Bald tires will hydroplane very easily. It’s important to pay attention to your local laws on tread depth. If the law says to replace your tires at 2/32 inch, start looking for new tires when you hit 4/32″. Colorado has a Traction Law that requires a minimum tread depth of 3/16″, which is equivalent to 6/32″.
What to Do if You’re Hydroplaning
Hydroplaning can be scary if it catches you by surprise, even for seasoned drivers. Here are some practical driving tips you can implement on your next rainy adventure.
1) Use Smooth Inputs
Don’t slam on the brakes or crank the wheel quickly to one side. If you feel the need to brake, brake smoothly and gently. The standing water you hit while hydroplaning will naturally slow you down a bit. In many cases, braking while hydroplaning is not necessary at all.
Abrupt inputs are much more likely to upset the vehicle when it is already in an unsettled state. This may lead to an overcorrection and cause a crash.
2) Keep the Wheel Pointed Where You Want to Go
Depending on how you hit the standing water, the rear end of your car might start to slide. Make sure you keep the front wheels pointed in the direction you want to go. When you regain traction, this will ensure you continue on your intended path.
This concept is especially important if you only hit standing water on one side of the car. For instance, if the left two tires hydroplane and the right two tires maintain grip, the car will want to pull gently (but quickly) to the left. Keep the steering wheel pointed down the road and you will maintain your current path; you probably still have enough grip on the right side to effectively steer the car.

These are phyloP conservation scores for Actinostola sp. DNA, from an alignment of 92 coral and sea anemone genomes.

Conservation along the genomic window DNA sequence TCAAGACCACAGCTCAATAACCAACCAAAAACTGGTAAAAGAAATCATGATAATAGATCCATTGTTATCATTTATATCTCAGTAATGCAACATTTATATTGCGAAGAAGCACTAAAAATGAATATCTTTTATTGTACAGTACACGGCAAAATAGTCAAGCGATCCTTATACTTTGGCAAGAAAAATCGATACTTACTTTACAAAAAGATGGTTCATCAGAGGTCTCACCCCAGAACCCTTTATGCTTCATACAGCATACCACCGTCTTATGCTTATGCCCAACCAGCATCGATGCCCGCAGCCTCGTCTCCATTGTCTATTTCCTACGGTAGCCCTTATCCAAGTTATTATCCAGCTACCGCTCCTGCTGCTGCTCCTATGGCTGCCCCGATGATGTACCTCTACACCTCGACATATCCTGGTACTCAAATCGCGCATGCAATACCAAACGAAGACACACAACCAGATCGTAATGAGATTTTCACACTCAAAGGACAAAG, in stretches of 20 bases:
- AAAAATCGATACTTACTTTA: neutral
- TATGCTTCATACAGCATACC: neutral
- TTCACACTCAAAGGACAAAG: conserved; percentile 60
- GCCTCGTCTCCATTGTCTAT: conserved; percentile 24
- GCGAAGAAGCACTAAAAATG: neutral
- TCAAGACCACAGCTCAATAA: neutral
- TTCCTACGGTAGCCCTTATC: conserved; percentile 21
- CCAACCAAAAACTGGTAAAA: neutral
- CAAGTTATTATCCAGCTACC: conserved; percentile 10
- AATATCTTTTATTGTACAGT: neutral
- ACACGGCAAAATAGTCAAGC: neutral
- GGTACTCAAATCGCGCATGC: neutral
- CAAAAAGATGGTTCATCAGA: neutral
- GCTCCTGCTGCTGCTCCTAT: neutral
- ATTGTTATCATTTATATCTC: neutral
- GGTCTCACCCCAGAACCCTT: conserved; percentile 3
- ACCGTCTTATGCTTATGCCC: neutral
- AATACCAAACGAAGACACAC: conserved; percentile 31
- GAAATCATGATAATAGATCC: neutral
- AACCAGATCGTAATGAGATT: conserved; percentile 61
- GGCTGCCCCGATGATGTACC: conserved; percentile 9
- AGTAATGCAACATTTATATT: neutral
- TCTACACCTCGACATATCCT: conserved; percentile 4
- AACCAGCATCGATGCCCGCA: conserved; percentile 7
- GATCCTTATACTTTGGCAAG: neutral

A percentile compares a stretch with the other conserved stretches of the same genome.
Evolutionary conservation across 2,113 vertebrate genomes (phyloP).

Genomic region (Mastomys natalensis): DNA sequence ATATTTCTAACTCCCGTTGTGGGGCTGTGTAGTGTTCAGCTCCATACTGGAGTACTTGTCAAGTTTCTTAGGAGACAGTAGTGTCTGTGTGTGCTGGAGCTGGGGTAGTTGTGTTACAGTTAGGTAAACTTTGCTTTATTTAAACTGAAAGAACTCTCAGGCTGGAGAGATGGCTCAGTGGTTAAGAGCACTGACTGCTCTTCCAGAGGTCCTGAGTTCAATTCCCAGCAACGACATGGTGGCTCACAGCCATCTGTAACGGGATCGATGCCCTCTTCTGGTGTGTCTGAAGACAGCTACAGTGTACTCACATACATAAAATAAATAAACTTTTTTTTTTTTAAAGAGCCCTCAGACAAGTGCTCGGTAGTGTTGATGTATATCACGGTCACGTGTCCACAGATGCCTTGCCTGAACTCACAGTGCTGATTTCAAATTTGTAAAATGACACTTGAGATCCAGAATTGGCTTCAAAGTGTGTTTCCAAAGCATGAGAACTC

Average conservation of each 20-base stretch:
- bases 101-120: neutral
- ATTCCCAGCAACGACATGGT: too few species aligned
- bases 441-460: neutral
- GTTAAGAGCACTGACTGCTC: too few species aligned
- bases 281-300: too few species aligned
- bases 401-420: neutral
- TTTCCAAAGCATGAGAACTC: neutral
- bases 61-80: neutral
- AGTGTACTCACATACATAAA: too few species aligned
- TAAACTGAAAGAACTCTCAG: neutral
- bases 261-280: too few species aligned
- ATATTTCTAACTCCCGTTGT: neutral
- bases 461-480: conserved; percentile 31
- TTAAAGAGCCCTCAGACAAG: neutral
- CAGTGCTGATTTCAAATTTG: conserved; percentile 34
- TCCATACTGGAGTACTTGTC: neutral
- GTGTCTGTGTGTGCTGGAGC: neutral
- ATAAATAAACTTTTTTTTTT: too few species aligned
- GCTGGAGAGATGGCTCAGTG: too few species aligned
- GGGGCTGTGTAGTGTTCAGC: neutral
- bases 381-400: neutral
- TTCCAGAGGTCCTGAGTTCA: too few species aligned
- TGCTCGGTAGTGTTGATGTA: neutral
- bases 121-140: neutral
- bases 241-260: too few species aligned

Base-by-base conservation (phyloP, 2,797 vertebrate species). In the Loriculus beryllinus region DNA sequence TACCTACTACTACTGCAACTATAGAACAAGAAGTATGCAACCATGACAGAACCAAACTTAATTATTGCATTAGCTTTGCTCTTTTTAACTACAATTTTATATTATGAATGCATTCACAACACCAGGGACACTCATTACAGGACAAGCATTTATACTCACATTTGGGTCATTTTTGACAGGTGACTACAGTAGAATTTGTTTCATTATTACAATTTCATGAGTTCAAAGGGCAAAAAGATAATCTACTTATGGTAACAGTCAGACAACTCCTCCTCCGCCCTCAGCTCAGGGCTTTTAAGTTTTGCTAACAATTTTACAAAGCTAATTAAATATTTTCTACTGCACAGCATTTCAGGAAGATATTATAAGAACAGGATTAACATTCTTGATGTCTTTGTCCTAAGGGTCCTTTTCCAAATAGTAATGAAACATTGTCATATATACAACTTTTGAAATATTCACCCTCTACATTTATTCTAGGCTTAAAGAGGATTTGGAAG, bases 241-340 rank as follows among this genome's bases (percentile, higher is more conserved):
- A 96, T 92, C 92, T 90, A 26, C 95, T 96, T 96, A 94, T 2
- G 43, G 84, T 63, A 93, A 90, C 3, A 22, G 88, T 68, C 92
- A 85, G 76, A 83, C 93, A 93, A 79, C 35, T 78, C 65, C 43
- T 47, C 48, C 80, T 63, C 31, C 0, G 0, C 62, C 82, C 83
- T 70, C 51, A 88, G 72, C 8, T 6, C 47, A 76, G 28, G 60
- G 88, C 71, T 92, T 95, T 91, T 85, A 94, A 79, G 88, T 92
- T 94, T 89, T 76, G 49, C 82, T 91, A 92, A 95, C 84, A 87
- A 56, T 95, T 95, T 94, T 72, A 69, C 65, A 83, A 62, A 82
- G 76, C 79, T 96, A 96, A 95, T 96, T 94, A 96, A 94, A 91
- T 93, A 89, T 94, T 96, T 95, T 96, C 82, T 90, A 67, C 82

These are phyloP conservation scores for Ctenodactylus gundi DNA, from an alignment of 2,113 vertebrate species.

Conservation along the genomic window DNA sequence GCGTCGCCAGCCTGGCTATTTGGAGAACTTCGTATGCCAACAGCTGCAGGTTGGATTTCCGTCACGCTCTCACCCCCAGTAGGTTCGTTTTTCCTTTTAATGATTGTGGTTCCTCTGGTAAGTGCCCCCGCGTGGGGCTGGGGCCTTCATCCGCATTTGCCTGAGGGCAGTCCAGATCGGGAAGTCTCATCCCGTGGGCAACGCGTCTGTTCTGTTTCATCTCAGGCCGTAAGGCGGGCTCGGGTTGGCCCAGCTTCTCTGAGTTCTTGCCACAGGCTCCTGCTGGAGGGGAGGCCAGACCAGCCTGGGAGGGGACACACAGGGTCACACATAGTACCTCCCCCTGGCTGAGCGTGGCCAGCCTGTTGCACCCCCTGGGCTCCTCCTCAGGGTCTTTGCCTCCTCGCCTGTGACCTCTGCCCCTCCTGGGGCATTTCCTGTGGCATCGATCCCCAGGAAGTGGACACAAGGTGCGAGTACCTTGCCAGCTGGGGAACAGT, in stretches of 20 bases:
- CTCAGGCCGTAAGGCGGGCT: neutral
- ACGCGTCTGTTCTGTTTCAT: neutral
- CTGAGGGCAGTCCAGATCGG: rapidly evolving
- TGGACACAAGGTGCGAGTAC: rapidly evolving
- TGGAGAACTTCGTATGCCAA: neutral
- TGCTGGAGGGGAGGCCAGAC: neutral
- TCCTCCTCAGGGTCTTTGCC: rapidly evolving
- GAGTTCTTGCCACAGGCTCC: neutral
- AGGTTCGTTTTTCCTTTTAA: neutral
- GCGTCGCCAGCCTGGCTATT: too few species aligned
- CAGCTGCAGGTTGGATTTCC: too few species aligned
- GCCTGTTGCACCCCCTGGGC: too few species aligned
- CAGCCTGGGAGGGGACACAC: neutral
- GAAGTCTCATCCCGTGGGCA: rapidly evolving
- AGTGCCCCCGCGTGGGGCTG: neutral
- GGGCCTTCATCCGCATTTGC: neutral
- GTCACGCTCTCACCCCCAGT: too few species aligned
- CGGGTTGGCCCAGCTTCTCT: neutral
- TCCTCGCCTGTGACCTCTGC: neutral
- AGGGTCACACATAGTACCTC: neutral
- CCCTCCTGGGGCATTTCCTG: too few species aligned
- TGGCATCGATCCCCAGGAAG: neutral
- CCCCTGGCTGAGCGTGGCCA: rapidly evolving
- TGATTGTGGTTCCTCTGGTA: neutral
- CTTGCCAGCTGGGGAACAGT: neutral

Correcting a hydroplane in a turn is situational and will require a bit of practice driving your car at the limit. If you’re in a turn when you hydroplane and your car starts to push toward the outside of the turn, it may help to straighten out the wheel just a little bit. This could help prevent snap oversteer if your tires quickly regain traction.
If you feel the need to countersteer while hydroplaning, be ready for a violent swing in the opposite direction when your tires regain traction. Be very careful that you don’t overcorrect and lose control in this scenario.
3) Don’t Panic
Try not to panic if you start to hydroplane. Most hydroplaning events are recoverable if you wait for the tires to touch back down on the pavement. Let the car tell you what it needs. When in doubt, keep the wheel pointed where you want to go.
Many modern stability control systems are very good at helping you stay on the road when the car knows the driver’s intent. One important way the computers determine the intended direction of travel is where you point the front wheels.
Keep your hands at the 9 o’clock and 3 o’clock positions on the steering wheel. You should not need to remove your hands from these points on the steering wheel, even if you have to dial in a correction to stay in your lane.
It’s fairly straightforward to drive in the rain if you take the appropriate precautions. Once you understand a bit more about car control, hydroplaning seems less scary and much more manageable. Be sure you understand your car, the tires, and your limits as a driver to maximize your chances for success in any conditions. Don’t let a little rain stop you from doing the things you love to do.